So true and so sad. I see my daughters 1 day per week and every other weekend. They are my reason for living and it it truly hard to be...
by: Roger Revak
To explain Destroyed Nest Syndrome (DNS) let’s begin with a brief description of a term that may be familiar: Empty Nest Syndrome (ENS). Empty Nest Syndrome refers to feelings of depression, sadness, and/or grief experienced by parents or caregivers after children come of age and leave their childhood homes. It is considered natural and acceptable for a parent to feel some sadness when children leave home. The classical description of lingering depression, apathy, and loss of identity is typical. Many women and some men experience these feelings of loss and are generally told these feelings are normal and acceptable.
So then what is Destroyed Nest Syndrome? Let’s start out with a story.
Roger Revak, co-founder of Divorced Guys, was divorced when his daughter was seven. He went from seeing his daughter every day to seeing her two days every two weeks because of the custody language in his divorce decree. Failure to keep the family intact and his reduced role as a father, Roger had feelings of failure, loss, helplessness, anger, and embarrassment.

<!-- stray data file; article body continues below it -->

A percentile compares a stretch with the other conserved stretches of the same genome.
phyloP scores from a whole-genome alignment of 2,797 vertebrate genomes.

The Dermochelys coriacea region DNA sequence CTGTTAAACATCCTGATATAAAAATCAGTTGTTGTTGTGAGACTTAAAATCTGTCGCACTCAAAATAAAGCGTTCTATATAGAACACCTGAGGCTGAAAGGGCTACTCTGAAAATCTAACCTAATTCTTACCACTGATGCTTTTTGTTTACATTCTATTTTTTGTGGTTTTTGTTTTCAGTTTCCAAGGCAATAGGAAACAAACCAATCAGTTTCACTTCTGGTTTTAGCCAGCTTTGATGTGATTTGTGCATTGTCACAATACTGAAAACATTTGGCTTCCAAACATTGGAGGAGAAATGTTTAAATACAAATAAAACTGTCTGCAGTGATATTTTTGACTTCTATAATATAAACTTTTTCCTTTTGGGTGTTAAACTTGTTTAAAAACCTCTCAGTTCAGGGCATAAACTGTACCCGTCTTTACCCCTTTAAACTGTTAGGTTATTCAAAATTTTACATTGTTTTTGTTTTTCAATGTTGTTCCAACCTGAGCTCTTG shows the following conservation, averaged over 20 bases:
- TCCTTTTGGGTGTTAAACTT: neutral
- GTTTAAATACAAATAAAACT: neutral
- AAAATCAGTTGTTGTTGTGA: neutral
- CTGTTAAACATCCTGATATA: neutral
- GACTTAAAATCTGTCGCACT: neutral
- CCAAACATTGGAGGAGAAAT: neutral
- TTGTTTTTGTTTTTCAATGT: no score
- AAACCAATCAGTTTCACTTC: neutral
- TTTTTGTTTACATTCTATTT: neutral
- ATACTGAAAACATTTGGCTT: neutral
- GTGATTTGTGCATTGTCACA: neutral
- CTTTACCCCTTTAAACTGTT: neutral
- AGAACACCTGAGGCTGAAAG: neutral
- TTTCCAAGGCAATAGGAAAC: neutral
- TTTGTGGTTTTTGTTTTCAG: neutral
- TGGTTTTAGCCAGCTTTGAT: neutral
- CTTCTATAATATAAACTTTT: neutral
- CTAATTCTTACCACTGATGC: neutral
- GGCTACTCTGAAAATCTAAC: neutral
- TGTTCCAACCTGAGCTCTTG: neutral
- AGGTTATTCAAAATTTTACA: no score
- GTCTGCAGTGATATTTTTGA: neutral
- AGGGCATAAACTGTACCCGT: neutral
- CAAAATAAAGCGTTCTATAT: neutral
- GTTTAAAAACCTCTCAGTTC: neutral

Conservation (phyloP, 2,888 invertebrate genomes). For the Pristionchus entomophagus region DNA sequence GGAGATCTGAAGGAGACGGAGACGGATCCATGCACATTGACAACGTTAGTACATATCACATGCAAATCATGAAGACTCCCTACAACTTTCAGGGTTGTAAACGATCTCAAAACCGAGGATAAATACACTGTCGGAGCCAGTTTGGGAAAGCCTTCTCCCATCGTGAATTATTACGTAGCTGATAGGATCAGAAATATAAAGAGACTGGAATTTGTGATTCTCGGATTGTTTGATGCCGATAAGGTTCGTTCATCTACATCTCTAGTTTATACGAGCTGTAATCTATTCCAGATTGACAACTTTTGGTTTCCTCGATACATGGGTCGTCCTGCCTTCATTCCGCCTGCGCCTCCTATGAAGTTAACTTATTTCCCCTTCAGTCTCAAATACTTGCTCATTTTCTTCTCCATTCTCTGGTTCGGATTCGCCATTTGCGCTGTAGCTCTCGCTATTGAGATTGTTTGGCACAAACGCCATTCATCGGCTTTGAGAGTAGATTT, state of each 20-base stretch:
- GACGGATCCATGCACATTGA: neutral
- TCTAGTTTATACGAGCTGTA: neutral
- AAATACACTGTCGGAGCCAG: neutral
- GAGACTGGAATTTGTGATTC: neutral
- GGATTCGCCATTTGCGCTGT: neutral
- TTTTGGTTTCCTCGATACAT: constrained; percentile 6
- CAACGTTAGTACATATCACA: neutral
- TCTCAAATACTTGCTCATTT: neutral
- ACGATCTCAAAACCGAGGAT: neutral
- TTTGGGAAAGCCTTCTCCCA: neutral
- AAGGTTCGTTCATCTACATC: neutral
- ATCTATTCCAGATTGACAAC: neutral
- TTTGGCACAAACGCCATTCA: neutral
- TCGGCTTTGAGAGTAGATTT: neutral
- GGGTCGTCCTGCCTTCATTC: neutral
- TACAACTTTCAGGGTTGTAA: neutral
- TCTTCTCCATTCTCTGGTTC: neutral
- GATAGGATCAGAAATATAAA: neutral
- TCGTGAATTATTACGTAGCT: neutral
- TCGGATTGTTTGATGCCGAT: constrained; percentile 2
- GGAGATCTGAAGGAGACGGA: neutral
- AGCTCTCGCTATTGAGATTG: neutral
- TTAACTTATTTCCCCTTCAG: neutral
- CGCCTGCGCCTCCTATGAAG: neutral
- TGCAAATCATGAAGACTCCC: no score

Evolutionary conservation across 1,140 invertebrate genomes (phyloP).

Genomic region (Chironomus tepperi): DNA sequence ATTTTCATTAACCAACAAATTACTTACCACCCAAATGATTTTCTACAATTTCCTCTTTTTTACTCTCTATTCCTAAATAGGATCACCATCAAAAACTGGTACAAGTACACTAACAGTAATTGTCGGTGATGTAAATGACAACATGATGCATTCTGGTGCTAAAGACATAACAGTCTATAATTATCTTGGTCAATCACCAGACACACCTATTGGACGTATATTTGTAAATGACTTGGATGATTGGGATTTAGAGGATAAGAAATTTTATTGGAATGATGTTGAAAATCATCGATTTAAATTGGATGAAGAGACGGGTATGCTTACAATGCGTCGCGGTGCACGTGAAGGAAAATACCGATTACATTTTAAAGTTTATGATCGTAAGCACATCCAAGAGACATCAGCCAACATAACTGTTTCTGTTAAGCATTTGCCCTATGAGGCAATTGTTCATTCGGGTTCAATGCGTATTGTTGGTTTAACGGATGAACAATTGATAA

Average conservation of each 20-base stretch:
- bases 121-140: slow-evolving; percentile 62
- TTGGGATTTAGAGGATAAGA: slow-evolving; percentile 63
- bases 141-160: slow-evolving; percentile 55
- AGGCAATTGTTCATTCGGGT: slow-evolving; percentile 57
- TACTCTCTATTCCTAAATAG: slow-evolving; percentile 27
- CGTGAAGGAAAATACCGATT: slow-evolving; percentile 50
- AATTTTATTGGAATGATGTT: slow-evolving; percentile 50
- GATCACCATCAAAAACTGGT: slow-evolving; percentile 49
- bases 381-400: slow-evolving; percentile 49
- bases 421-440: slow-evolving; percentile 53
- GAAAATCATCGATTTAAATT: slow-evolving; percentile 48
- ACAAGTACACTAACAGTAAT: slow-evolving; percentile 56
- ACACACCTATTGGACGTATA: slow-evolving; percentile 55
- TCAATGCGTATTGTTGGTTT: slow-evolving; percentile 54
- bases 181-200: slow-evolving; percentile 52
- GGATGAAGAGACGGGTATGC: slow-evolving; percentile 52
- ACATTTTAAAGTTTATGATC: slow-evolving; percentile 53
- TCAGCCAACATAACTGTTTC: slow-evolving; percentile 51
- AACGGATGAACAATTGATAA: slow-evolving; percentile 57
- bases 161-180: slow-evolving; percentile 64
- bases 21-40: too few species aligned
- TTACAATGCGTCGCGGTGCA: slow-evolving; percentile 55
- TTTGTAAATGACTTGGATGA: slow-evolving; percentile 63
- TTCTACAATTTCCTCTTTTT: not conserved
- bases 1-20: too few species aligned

One day, when Roger’s daughter was twelve he was talking to a woman at work about his daughter. The woman said, “Wait until she turns 18 and moves away, that’s really tough.” Roger thought to himself “I already experienced that when she was seven!” At the time, Roger was surprised that nothing had been written or researched about a father’s (or mother’s) feelings from experiencing a sudden and severe unplanned family disruption – AND the reduced role as a parent.
Eighteen years ago Roger was divorced. Surprisingly, there is still very, very little written, researched or publicly said about the emotional turmoil of a reduced parent role experienced by the traditional breadwinner that results of divorce. Until now, it’s called Destroyed Nest Syndrome (DNS).
DNS is the feeling of loss, helplessness, depression, failure, anger and embarrassment when you are the breadwinner and the protector of the family bond but you failed to keep the family intact. And because of divorce, you lose the ability to equally parent your child(ren) causing you to feel like your life will never be as good again.
Although DNS does occur in men and women, DNS mostly occurs in men for a two reasons:
This experience of powerlessness causes feelings of helplessness, hopelessness, depression and anger.
The healing process begins with the acceptance and understanding that these feelings of loss, failure, anger and embarrassment are normal. There is nothing non-manly about it. On the contrary, it takes a very strong man to face the hard facts and take action to work through these feelings to begin the healing process.